New program to reduce number of Manitoba Indigenous youth in custody

A new program at Marymound Inc. in Manitoba aims to reduce the number of Aboriginal youth involved in the justice system.

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Zagiwe Oshinawe Inakonigwin, which translates to “Love (the) youth (in) justice”, is a youth justice program based on indigenous healing principles. It will connect participants to their indigenous community, culture and identity while working to prevent recurrence.

Participants will receive full support during their time in the justice system and during the transition from custody.


“Ultimately, the young people involved in the justice system are successful,” said Justice Minister Calvin Goertzen, “not only through programs that take place in a closed prison or penitentiary facility, but in their community. beyond.”

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Marymound Inc. Executive Director Nancy Parker said the program will be different for everyone. Participants will have access to outdoor activities and Marymound treatments to better support their development.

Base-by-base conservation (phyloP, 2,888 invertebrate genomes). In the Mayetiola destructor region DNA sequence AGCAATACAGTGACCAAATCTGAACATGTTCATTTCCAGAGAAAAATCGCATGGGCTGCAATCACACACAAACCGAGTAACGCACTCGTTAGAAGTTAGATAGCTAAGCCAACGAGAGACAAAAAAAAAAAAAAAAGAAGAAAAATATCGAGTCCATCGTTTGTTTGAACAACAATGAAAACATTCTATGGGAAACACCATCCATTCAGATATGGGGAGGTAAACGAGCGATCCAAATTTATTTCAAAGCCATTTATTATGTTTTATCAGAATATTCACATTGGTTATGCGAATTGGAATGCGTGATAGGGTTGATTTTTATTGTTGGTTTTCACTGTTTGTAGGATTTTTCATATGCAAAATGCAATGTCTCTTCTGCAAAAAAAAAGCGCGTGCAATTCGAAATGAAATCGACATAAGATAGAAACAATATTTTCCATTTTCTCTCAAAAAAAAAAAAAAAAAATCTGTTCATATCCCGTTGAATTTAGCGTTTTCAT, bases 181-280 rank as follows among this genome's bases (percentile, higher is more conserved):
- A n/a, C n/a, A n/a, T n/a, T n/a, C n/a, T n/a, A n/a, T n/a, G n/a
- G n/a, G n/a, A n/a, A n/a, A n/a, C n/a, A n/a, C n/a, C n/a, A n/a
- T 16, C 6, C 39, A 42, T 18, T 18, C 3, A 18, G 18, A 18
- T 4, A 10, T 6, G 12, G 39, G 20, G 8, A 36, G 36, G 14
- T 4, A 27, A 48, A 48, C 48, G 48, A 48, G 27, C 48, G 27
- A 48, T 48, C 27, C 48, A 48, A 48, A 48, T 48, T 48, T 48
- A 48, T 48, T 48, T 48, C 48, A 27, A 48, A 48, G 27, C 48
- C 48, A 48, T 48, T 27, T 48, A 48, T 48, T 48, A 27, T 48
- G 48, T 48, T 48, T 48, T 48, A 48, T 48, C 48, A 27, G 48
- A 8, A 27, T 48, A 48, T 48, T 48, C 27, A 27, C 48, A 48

“It’s their voice, it’s based on strength and once again enables a unique healing journey for every young person,” Parker said.

According to Statistics Canada, indigenous youth made up 43% of young people in custody in 2018, despite accounting for only 8.8% of all youth in Canada. The program aims to address this over-representation by examining the root causes of crime, such as trauma and substance abuse.

“Personal perspectives are so important,” Parker said. “There is no one fit, no young man who looks like the next young man on our journey.”

The program uses a funding model called Social Impact Bond. Private investors finance the treatment and are reimbursed by the government based on the results of the program. The province will provide up to $ 2.25 million over three years. This is Manitoba’s first Justice Social Impact Bond.

The province says incarceration and crime have a high “economic and human cost” and reducing recidivism through this prevention program will help keep communities safe.

“This is a program that, if it works – which I think has proven to work – with funding for social innovation, can reduce the number of repeat offenders in our community,” Premier Heather Stephenson said.

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